Global food markets: Climate impacts would be more costly than bioenergy effects
First AgMIP study: Second-generation bioenergy to decarbonize the transport sector“Second-generation bioenergy may become relevant especially in the longer term for reducing carbon emissions – for instance as biofuels in the transport sector, because other technical low-emission options such as electrification are relatively expensive,” lead-author Hermann Lotze-Campen says. Today’s bioenergy production of currently around 40 ExaJoule worldwide is dominated by traditional wood for heating and first-generation transport fuels like ethanol from sugar cane or bio-diesel from oil crops. While first-generation biofuels directly compete with food and feed production, second-generation biofuels have the potential to reduce that competition between food and energy markets and to also reduce production costs. Global demand for second-generation bioenergy from crop and forest residues, wastes or purpose-grown plants like Miscanthus grass or poplar trees is assumed in the study to rise to about an additional 100 ExaJoule in 2050 (about 15 percent of total primary energy demand), if global warming is supposed to be limited to about 2 degrees above pre-industrial levels. Conducting a comparison between five agro-economic simulations, the study allows for the first time for a tentative conclusion that ambitious climate change mitigation with bioenergy need not drive up global food prices much.
Second AgMIP study: Global warming repercussions increase need for additional croplandIn a comprehensive comparison of ten global agro-economic simulation models, Christoph Schmitz from PIK examined how much cropland will be used under different socioeconomic and climate change scenarios. “We find most models projecting an increase in cropland by 2050 that is more than 50 percent higher in scenarios with unabated climate change than in those assuming a constant climate,” Schmitz says. The increase would be 320 million hectare instead of approximately 200 million hectare – the difference equals roughly three times the size of Germany. Across all simulations, most of the cropland expansion takes place in South America and Sub-Saharan Africa. “Now this could be bad news as in those regions, in order to gain additional cropland, centuries-old rainforests are cut down. This does not only increase carbon emissions but also harms biodiversity and threatens important ecosystem services,” Schmitz explains. So far projections of future land use have shown widely varying results due to large uncertainties in data and methods. To better understand the differences, the ten leading international modeling teams in this field sat together over a period of two years to learn from each other. The result is this unique multi-model comparison, which allows for more robust assessments and a better understanding of the connections between climate change, land use and agricultural prices.
Third AgMIP study: Effects on crop yields are strong, but vary widely across the globeFuture crop productivity and the role of climate impacts for economic simulations of food markets are at the center of a third study. Using a comparison of computer simulations, the study examines the challenges in quantifying in which regions climate change affects land productivity to which extent. “Potential climate change impacts on crop yields are strong but vary widely across regions and crops,” lead-author Christoph Müller from PIK says. For the five major crops, i.e. rice, wheat, maize, soybeans and peanuts, the study finds a climate-induced decrease in yields of 10 to 38 percent globally until 2050 in a business-as-usual scenario of rising greenhouse-gas emissions, compared to current conditions. In terms of adaptation, there’s no one-fits-all response. Production could be shifted to regions with lower negative climate impacts; some other regions may profit from an intensification of agriculture. “To be able to cope with the big differences from one region to another, and from one crop to another, a more flexible global agricultural trading system would be needed,” Müller says.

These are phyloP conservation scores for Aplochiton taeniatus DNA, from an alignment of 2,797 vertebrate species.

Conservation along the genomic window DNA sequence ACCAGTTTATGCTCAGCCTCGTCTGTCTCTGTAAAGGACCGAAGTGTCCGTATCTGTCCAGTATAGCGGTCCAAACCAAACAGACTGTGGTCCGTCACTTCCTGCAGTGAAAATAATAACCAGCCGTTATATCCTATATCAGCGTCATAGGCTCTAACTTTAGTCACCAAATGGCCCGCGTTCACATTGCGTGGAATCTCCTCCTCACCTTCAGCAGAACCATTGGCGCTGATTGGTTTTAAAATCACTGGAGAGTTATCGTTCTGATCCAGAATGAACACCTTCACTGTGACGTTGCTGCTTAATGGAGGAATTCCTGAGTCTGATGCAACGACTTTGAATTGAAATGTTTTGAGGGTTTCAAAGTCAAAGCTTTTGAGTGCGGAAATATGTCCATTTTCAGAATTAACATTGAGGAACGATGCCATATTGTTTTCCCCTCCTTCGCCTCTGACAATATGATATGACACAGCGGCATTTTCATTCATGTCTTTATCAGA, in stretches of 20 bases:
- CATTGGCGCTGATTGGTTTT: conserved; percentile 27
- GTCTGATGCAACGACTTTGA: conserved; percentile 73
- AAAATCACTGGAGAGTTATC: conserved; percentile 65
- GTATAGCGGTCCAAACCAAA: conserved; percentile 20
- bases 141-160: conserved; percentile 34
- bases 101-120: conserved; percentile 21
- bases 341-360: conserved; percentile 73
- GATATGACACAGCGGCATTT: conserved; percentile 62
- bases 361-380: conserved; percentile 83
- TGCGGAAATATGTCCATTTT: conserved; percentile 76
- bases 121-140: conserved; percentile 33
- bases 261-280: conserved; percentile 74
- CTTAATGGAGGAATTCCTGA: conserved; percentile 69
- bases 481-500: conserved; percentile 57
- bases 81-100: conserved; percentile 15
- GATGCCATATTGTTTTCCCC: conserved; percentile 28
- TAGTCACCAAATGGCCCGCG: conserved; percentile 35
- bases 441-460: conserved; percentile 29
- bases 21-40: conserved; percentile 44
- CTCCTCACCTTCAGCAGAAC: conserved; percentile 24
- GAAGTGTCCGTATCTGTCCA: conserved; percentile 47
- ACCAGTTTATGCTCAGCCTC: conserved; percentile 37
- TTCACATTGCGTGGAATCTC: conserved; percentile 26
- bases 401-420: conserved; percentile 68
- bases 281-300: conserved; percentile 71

A major step towards more robust assessments of climate impacts on agricultureThere are still considerable uncertainties in future agricultural projections – such as the CO2 fertilization effect, availability of additional agricultural land, or future rates of productivity increase. Yet the AgMIP results are a major step forward towards more robust climate impact assessments for agriculture. “Droughts like the one in 2012 in the United States can have huge impacts on crop production and exports,” Lotze-Campen says. “This illustrates that bad harvests in major production regions, even though limited in scope, can have significant impacts on global agricultural markets, prices and food security. This effect is likely to amplify under unabated climate change.”
- Lotze-Campen, H., von Lampe, M., Kyle, P., Fujimori, S., Havlík, P., van Meijl, H., Hasegawa, T., Popp, A., Schmitz, C., Tabeau, A., Valin, H., Willenbockel, D., Wise, M. (2013): Impacts of increased bioenergy demand on global food markets: an AgMIP economic model intercomparison. Agricultural Economics. http://onlinelibrary.wiley.com/doi/10.1111/agec.12092/suppinfo
- Schmitz, C., van Meijl, H., Kyle, P., Nelson, G.D., Fujimori, S., Gurgel, A., Havlík, P., Heyhoe, E., Mason d’Croz, D., Popp, A., Sands, R., Tabeau, A., van der Mensbrugghe, D., von Lampe, M., Wise, M., Blanc, E., Hasegawa, T., Kavallari, A., Valin, H. (2013): Land-use change trajectories up to 2050: insights from a global agro-economic model comparison. Agricultural Economics. http://onlinelibrary.wiley.com/doi/10.1111/agec.12090/suppinfo
- Müller, C., Robertson, R.D. (2013): Projecting future crop productivity for global economic modeling. Agricultural Economics. http://onlinelibrary.wiley.com/doi/10.1111/agec.12088/suppinfo